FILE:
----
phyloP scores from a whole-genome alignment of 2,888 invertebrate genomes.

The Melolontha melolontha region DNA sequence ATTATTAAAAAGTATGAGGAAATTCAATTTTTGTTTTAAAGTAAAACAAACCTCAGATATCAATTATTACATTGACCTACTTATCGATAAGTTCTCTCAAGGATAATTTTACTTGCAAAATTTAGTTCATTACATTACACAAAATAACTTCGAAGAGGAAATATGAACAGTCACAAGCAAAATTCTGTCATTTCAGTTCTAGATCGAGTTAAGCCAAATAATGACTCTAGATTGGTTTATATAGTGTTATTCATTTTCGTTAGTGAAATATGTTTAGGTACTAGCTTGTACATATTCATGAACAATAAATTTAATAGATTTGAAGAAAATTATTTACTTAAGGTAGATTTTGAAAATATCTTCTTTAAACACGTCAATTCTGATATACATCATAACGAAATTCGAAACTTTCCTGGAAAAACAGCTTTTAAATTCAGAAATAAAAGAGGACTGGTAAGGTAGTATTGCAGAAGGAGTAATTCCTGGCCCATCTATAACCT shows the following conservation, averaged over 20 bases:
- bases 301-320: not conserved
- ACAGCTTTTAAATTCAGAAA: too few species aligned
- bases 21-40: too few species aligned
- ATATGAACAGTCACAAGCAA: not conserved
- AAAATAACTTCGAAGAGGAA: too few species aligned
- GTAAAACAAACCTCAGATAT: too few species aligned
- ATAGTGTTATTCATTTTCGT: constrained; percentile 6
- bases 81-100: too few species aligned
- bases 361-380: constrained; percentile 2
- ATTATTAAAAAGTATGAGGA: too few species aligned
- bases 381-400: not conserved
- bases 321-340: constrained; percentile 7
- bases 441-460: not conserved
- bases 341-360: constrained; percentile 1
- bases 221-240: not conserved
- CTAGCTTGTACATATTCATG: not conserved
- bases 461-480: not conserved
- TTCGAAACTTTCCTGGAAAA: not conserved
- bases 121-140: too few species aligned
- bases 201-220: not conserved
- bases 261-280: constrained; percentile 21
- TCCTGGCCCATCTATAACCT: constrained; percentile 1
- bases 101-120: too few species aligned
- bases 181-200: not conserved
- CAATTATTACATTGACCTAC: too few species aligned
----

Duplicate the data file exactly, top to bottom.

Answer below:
phyloP scores from a whole-genome alignment of 2,888 invertebrate genomes.

The Melolontha melolontha region DNA sequence ATTATTAAAAAGTATGAGGAAATTCAATTTTTGTTTTAAAGTAAAACAAACCTCAGATATCAATTATTACATTGACCTACTTATCGATAAGTTCTCTCAAGGATAATTTTACTTGCAAAATTTAGTTCATTACATTACACAAAATAACTTCGAAGAGGAAATATGAACAGTCACAAGCAAAATTCTGTCATTTCAGTTCTAGATCGAGTTAAGCCAAATAATGACTCTAGATTGGTTTATATAGTGTTATTCATTTTCGTTAGTGAAATATGTTTAGGTACTAGCTTGTACATATTCATGAACAATAAATTTAATAGATTTGAAGAAAATTATTTACTTAAGGTAGATTTTGAAAATATCTTCTTTAAACACGTCAATTCTGATATACATCATAACGAAATTCGAAACTTTCCTGGAAAAACAGCTTTTAAATTCAGAAATAAAAGAGGACTGGTAAGGTAGTATTGCAGAAGGAGTAATTCCTGGCCCATCTATAACCT shows the following conservation, averaged over 20 bases:
- bases 301-320: not conserved
- ACAGCTTTTAAATTCAGAAA: too few species aligned
- bases 21-40: too few species aligned
- ATATGAACAGTCACAAGCAA: not conserved
- AAAATAACTTCGAAGAGGAA: too few species aligned
- GTAAAACAAACCTCAGATAT: too few species aligned
- ATAGTGTTATTCATTTTCGT: constrained; percentile 6
- bases 81-100: too few species aligned
- bases 361-380: constrained; percentile 2
- ATTATTAAAAAGTATGAGGA: too few species aligned
- bases 381-400: not conserved
- bases 321-340: constrained; percentile 7
- bases 441-460: not conserved
- bases 341-360: constrained; percentile 1
- bases 221-240: not conserved
- CTAGCTTGTACATATTCATG: not conserved
- bases 461-480: not conserved
- TTCGAAACTTTCCTGGAAAA: not conserved
- bases 121-140: too few species aligned
- bases 201-220: not conserved
- bases 261-280: constrained; percentile 21
- TCCTGGCCCATCTATAACCT: constrained; percentile 1
- bases 101-120: too few species aligned
- bases 181-200: not conserved
- CAATTATTACATTGACCTAC: too few species aligned